We Hold These Truths To Be Self-Evident

We hold these truths to be self-evident: That blue is, indeed, the colour.

I don’t really like blue. Not all that much. Not especially. I mean, most of my wardrobe is black (there’s a surprise), and I’ve always liked red, and purple is a pretty cool colour. But blue? It’s never done much for me. Liking blue, for me, is a learned trait, as is liking football.

I’m not a natural lover of sport in general, and even less so of football. I was informed, at a young age, by my protestant Glaswegian grandparents that I supported Rangers. This, of course, was accompanied by t-shirts in a certain shade of blue. To be honest, white and green hoops would have been worse, so I shouldn’t really complain. The very concept of being told to support a team you’ve never seen play, who partake in a sport you have no interest in, purely because of your lineage, is absurd. Maybe that’s part of why I’ve never understood patriotism. Everyone’s got to be born somewhere, to someone, why does it matter where or to whom? (I shall now fret about whether or not I’ve used the word “whom” correctly, but not enough to look it up).

Later life saw me, in an attempt to continue to socialise with friends I’d been thrown together with at school and in an effort to connect with my father, learning to enjoy the “beautiful game.” I shall say, however, that there’s absolutely nothing beautiful about watching a nil-nil draw while standing on exposed terraces in the middle of January. Naturally we ended up watching my local team, which once again rekindled a relationship with the colour blue. I would shout out as one with the crowd, identifying myself as a member of the “blue army.” The parallels with tribalism and the metaphor of team sports as a substitute for tribal warfare were all too apparent. I shall confess that I got quite into it for a while. Still, it’s all pointless in the end. Nothing is really achieved. No meaningful difference is made. I’m sure one could use that to continue the parallels with warfare. That said, I doubt the troubles in the Middle East could be settled with an Israel vs Palestine kick about. It might be entertaining to watch though.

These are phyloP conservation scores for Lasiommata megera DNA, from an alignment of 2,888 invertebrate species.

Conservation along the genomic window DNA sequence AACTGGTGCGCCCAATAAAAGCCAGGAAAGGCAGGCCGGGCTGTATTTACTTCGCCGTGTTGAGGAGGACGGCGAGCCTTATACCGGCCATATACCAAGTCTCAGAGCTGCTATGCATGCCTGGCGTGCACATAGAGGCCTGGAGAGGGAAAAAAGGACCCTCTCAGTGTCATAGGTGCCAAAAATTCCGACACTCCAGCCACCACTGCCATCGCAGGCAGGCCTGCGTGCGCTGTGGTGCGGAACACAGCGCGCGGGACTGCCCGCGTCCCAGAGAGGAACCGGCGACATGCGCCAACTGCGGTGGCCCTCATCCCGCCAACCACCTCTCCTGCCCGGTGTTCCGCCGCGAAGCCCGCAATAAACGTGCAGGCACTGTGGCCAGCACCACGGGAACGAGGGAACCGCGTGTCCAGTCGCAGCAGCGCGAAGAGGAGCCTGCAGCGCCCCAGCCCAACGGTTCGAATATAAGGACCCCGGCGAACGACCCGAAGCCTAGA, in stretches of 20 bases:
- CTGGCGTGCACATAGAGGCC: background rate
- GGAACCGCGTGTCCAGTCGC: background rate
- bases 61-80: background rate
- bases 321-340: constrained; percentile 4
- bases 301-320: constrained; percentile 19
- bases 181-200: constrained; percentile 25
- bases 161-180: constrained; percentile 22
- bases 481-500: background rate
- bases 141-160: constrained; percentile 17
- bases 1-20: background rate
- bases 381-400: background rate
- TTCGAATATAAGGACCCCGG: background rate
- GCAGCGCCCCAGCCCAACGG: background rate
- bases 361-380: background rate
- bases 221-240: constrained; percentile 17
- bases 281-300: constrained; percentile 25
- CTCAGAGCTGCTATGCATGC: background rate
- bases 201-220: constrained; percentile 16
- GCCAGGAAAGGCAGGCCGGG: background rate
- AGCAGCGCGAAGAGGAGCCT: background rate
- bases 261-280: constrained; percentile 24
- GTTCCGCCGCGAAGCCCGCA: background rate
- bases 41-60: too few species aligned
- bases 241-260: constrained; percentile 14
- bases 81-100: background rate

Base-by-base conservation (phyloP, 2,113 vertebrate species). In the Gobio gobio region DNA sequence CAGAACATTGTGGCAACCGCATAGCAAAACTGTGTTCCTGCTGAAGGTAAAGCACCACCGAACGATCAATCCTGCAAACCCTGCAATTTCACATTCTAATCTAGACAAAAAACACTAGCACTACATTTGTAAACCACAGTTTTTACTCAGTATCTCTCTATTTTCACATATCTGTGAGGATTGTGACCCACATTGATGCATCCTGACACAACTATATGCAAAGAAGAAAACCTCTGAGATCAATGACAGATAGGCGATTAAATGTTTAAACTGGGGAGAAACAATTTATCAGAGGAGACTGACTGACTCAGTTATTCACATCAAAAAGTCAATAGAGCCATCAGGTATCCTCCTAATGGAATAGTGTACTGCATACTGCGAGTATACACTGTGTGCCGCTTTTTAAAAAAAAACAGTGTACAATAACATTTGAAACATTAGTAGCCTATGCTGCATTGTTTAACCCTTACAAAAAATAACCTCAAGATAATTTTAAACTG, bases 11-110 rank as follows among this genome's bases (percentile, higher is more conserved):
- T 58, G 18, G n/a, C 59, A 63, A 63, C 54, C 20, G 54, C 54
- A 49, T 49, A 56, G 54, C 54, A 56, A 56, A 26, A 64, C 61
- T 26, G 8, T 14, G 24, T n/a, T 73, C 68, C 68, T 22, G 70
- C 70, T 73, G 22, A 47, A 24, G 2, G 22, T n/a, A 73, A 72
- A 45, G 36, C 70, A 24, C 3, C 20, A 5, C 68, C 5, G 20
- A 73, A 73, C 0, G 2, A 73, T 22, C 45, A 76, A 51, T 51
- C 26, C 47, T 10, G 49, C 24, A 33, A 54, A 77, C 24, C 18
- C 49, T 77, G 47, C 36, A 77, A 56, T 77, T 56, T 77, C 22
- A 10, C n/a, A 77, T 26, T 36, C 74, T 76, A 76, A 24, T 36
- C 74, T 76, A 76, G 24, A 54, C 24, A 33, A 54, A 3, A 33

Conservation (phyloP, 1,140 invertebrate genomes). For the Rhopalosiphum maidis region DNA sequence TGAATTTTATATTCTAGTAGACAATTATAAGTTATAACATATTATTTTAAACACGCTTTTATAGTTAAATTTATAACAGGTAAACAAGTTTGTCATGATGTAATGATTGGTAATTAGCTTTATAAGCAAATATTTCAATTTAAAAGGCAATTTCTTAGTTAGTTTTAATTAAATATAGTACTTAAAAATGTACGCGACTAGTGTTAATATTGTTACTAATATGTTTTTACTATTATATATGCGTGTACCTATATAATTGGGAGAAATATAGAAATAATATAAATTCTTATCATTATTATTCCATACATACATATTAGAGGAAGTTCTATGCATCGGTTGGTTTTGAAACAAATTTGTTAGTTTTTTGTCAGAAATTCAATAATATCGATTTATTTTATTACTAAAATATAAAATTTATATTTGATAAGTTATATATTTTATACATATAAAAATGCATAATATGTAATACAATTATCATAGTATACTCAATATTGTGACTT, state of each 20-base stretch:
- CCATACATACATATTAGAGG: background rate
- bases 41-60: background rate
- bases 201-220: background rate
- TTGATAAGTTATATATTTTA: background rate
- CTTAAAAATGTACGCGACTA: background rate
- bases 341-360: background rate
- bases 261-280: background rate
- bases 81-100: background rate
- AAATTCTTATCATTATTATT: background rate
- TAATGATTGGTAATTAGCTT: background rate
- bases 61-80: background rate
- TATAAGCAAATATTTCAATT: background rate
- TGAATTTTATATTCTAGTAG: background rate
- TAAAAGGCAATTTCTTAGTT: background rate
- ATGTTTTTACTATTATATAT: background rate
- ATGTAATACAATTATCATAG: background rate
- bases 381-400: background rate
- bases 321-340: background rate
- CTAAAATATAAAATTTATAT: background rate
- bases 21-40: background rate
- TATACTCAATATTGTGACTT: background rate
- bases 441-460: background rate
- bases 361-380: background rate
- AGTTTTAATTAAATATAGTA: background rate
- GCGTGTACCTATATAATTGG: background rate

Returning now, on occasion, to that hallowed turf down the road from me, it all seems to be so oddly futile. Such anger, such hatred, such energy wasted on twenty two men running around a field after a ball and, if we’re honest, not really being very good at it. Every decision the referee makes in favour of the other team is necessarily wrong, his eyesight and parentage are immediately questioned and at no point is anyone ever willing to concede that, actually, the big centre back may have been a little rash with that two footed challenge after all. No, it’s simple, it’s black and white.

Or, rather, in this case, it’s blue.

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Ian Sharman
Ian is a freelance writer and artist. He founded Orang Utan Comics Studio with Peter Rogers in 2006, writes for their Eagle Award Nominated anthology Eleventh Hour and regularly inks for Panini’s Marvel Heroes comic.
Ian Sharman

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